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  • Blyth's Paradise-flycatcher

    Birding at Cat Tien National Park – Vietnam Birding

    Out of the car, across the river, into the forest and within moments a stunning Bar-bellied Pitta emerges from the vegetation of the tropical forest floor; this is how birding should be every time one visits a new location with one of the target species showing itself well for full appreciation within minutes of arrival.

    Sometimes there are places that are not far away that I always mean to visit but somehow never get around to; Cat Tien National Park in southern Vietnam is one of these. Spending much of my time in Bangkok, the flight to Ho Chi Minh City is a short one with the addition of only a four-hour drive to the national park itself but with the vast majority of species that occur there being the same as ones I frequently see in Thailand I have always put off visiting this famous birding location until another day. However, in June 2022 I found myself with the opportunity to spend a few days at Cat Tien to look for a few of its specialities and generally check out the birding.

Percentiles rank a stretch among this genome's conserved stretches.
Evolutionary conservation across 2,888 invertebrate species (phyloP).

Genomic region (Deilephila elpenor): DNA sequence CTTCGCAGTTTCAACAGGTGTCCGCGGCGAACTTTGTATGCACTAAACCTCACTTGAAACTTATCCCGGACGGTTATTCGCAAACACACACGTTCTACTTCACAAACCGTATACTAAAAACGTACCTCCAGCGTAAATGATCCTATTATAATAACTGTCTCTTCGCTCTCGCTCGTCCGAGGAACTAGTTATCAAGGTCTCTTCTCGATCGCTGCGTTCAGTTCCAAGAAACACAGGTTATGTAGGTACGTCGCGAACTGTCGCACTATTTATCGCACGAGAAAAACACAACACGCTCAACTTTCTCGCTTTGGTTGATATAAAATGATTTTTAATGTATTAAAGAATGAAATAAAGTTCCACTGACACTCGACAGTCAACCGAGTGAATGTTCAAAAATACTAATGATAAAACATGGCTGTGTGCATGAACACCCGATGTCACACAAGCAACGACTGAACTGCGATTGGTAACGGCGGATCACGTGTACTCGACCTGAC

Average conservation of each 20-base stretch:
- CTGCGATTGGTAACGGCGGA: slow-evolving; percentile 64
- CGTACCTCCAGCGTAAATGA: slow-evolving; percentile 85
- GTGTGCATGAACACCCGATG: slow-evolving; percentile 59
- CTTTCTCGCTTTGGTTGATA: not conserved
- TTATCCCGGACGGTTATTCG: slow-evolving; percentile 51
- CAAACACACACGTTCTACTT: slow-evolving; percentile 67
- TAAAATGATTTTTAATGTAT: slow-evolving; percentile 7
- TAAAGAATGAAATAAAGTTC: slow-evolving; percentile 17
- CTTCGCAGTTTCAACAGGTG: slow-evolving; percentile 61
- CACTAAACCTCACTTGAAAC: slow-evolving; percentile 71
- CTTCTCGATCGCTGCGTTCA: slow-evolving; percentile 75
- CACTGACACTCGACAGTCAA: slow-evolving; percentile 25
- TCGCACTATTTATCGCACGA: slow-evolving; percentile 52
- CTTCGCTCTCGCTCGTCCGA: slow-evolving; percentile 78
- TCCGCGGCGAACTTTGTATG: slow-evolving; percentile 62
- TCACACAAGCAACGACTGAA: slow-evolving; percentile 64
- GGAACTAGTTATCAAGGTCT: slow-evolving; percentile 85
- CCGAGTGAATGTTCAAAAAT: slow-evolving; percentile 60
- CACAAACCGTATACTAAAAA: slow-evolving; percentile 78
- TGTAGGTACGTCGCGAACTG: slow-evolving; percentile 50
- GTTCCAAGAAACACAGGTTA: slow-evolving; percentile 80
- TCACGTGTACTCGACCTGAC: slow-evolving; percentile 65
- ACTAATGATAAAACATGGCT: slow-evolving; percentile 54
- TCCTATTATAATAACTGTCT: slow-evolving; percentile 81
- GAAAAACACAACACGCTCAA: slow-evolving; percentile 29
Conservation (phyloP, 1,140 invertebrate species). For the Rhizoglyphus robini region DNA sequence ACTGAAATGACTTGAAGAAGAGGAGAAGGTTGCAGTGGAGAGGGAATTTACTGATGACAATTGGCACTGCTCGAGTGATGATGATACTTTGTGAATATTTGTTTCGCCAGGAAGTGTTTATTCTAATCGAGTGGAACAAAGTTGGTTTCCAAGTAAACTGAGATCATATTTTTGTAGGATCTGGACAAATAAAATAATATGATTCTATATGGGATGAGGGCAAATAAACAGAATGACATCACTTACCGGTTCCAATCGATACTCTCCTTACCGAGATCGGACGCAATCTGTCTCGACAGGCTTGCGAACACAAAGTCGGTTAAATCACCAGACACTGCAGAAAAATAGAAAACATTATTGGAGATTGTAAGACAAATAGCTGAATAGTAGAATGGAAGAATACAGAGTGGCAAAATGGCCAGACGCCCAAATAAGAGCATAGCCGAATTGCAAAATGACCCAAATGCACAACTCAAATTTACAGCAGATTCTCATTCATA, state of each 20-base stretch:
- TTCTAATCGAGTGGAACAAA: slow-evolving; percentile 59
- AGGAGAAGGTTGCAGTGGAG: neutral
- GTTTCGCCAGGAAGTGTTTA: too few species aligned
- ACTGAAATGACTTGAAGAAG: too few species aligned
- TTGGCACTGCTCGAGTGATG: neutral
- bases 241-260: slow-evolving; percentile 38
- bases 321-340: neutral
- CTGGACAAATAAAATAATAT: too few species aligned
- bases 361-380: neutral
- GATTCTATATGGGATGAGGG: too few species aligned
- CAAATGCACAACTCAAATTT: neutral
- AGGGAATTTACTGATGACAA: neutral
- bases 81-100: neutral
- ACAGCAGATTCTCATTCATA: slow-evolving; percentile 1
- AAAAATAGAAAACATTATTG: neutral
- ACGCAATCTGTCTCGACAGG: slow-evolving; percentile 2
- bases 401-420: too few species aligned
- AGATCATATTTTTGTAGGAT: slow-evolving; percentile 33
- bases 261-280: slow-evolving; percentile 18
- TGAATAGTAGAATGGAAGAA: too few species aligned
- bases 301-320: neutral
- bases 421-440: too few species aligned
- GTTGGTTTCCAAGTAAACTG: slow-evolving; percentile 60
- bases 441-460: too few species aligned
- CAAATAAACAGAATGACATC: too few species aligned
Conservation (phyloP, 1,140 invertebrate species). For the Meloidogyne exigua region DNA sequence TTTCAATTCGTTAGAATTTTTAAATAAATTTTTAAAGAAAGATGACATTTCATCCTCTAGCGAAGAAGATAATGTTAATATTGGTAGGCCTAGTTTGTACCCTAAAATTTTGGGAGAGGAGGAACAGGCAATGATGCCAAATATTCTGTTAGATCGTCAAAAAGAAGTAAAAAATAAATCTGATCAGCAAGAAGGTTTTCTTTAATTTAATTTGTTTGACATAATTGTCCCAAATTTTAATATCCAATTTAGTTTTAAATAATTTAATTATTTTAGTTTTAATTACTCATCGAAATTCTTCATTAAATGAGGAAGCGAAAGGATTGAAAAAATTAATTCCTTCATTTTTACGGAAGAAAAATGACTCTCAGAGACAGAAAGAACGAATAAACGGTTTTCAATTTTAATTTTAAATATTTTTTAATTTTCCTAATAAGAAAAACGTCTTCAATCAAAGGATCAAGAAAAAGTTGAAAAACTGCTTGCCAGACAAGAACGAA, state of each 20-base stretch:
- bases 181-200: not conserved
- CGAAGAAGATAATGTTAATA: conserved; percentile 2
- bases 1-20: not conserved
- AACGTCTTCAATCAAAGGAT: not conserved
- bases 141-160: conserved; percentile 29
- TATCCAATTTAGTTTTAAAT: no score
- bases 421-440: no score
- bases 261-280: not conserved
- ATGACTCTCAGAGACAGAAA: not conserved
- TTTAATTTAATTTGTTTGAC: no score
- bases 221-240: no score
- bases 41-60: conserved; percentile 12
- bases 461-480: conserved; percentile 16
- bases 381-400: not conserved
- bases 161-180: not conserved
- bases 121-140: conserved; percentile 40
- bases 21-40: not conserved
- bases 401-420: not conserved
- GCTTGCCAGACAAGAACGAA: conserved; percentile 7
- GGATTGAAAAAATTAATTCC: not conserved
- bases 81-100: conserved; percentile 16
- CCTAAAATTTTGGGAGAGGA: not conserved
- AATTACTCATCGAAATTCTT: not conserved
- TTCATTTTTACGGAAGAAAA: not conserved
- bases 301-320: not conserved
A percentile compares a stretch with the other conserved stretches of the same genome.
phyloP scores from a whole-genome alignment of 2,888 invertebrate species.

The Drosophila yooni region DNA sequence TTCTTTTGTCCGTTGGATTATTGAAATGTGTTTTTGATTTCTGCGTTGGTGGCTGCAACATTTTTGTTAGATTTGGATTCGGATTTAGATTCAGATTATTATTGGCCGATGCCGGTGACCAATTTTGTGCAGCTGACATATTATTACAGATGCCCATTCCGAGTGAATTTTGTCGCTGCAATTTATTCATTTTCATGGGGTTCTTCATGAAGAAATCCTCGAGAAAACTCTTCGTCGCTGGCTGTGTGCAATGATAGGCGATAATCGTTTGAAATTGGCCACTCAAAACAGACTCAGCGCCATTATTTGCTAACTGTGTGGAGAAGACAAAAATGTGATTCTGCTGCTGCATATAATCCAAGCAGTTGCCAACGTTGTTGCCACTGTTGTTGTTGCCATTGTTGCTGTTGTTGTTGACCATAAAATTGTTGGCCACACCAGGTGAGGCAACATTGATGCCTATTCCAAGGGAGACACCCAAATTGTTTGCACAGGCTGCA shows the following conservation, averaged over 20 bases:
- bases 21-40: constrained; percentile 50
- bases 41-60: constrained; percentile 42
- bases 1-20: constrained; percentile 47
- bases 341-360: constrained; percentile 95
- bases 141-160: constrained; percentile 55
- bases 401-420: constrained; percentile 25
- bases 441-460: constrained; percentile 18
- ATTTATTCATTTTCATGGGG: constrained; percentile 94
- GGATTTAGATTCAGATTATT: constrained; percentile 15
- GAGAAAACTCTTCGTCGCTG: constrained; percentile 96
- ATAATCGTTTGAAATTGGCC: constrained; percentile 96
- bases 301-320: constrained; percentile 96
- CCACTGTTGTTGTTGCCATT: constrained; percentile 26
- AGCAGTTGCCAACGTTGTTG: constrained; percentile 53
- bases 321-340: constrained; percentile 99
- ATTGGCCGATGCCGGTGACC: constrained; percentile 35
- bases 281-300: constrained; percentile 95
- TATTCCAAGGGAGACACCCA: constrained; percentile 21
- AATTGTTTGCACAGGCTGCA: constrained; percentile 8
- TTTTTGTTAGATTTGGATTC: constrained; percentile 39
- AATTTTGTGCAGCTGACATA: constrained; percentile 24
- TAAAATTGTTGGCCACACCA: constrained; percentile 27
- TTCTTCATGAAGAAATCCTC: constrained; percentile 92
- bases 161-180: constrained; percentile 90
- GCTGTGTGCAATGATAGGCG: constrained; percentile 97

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    Malabar Trogon

    Forest Birding at Kitulgala – Sri Lanka Birding

    If you want superb views across a forest-lined river, steamy mist forming over the forest, a fantastic morning chorus and lots of birds then Kitulgala is the perfect place. The location that was famously used for filming of the movie “The Bridge on the River Kwai” does not disappoint visually and with three nights here it did not disappoint ornithologically either. Staying at Kitulgala Resthouse my room had a superb view across the river to the forest and village groves where most birders head but even around the guesthouse grounds birds were abundant, particularly in the early morning. Over the course of my stay birds were abundant in the orchards and gardens around the village and forest patches, making seeing a good number of Sri Lanka’s key species fairly easy, although birding the forest itself was quite difficult and slow, typical of tropical forest birding in Asia. Some of the best birds I saw at Kitulgala included Malabar Trogon, Sri Lanka Grey Hornbill, Layard’s Parakeet, Legge’s Hawk Eagle, Sri Lanka Hanging Parrot and a wonderful encounter with a pair of Sri Lanka Spurfowl.

    Kitulgala will feature on all my birding tours to Sri Lanka. If you would like to join one check out the details here -?Sri Lanka Birding Tour.

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    Red-backed Flameback

    Back of an Airport Hotel Birds – Sri Lanka Birding